“When you are at the bargaining table and you can show there is a growing appetite across the province for fair working conditions, it makes it easier to get the message across to employers,” said Janssen. “Unions should be seeking to achieve the same goals as the fight for $15 and Fairness and to improve upon them for their members. Connecting your members to the campaign is just as important so that they too can join the fight for the same improvements in their workplace and across the province.”
The victory of Bill 148 was made possible by a fight for $15 that spanned the province and connected up with a growing movement to raise minimum working standards across the country, continent and around the world. Successful fights for $15 in Seattle, Los Angeles and New York and victories against zero-hour contracts in the UK, fuelled the confidence of workers in Ontario to organize and win better labour laws. However, the victory of Doug Ford’s Conservative Party and the roll back of many of those gains in Bill 47 last year revealed the necessity of securing those gains in collective agreements.
We can’t wait for promises
This danger presents itself again federally, the Liberals have not set timelines for when these new labour law provision will come into force. It is very possible that their enactment could be delayed until after the election. Janssen, who campaigned hard for $15 and Fairness in his workplace and community, knows the dangers of relying on the Liberals to deliver on their promises.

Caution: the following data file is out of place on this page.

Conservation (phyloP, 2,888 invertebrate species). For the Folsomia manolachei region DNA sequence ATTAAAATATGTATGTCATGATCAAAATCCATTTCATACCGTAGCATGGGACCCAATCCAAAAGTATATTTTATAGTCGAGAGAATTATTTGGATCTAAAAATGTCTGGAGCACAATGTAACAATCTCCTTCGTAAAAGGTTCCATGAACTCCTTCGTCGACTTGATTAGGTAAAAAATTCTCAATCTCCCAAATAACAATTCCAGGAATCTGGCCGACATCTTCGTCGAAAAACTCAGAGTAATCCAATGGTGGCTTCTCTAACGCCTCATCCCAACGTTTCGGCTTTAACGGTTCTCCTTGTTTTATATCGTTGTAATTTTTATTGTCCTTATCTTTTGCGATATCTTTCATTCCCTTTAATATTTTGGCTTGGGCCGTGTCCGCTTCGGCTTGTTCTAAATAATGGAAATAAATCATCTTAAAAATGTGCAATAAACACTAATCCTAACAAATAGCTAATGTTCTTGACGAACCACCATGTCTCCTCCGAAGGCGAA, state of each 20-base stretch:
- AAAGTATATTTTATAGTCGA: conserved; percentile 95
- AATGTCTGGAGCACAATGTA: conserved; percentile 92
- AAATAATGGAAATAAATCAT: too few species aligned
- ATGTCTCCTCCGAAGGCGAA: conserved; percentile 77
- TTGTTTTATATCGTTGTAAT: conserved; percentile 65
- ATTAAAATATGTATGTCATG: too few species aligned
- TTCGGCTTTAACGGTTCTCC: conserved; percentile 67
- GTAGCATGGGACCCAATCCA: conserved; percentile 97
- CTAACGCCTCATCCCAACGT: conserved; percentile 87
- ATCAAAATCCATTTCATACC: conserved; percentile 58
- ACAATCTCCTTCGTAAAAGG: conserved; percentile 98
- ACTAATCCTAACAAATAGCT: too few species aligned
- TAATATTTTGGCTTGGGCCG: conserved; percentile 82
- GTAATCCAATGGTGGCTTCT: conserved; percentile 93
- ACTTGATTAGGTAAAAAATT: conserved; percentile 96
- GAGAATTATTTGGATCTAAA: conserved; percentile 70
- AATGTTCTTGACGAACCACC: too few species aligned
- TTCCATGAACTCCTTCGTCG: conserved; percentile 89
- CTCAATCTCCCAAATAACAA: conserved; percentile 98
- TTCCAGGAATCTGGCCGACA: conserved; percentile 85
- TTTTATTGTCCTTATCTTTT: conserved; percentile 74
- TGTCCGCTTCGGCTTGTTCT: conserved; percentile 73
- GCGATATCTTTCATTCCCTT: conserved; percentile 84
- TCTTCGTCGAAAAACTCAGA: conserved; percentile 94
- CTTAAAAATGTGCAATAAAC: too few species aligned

“As we head towards the federal election this October there is a huge risk that that federal workers will not benefit fully from the updated labour laws. The current government has set implementation dates for many of the improvements at september 1 or later, so federally regulated workers will not have much time to see a positive impact before they head to the polls,” said Janssen. “As we have seen in Ontario, an election of a conservative government will definitely put these improvements at risk. No matter which party is elected, there will be a big push from federally regulated employers to repeal the changes to the Canada Labour Code.”
This puts a premium on fighting to have these positive labour law changes written into the contracts that federally-regulated workers are bargaining for right now. As Janssen emphasizes:
“When Swissport and Teamsters 419 members were out on strike in 2017, there was an upswell of support for an increase in the minimum wage and the Ontario liberal government announced it would make labour improvements within Bill 148. In bargaining, the committee was able to make the case for a $15 wage in the agreement. When Bill 148 was repealed and the minimum wage frozen, these workers’ wages were not rolled back. As other rounds of bargaining take place this year, unions need to ensure they are using the improvements in the Canada Labour code as the new floor and doing their best to bargain even better language for their members.”
In the wake of Bill 47 and the repeal of Bill 148, the Fight for $15 and Fairness is entering into a new phase. We need to be able to Fight for $15 and Fairness in our neighbourhoods and campuses, organize $15 and Fairness into unions, and bargain for $15 and Fairness with employers. The strength of the campaign comes in linking up the struggles of union and non-union workers into a collective fight for decent work. Bill C-86 reflects the growing voice of workers across the Canadian state for better working conditions and the airport workers’ fight to bargain Bill C-86 and more is a vital contribution to the fight fairness for all workers.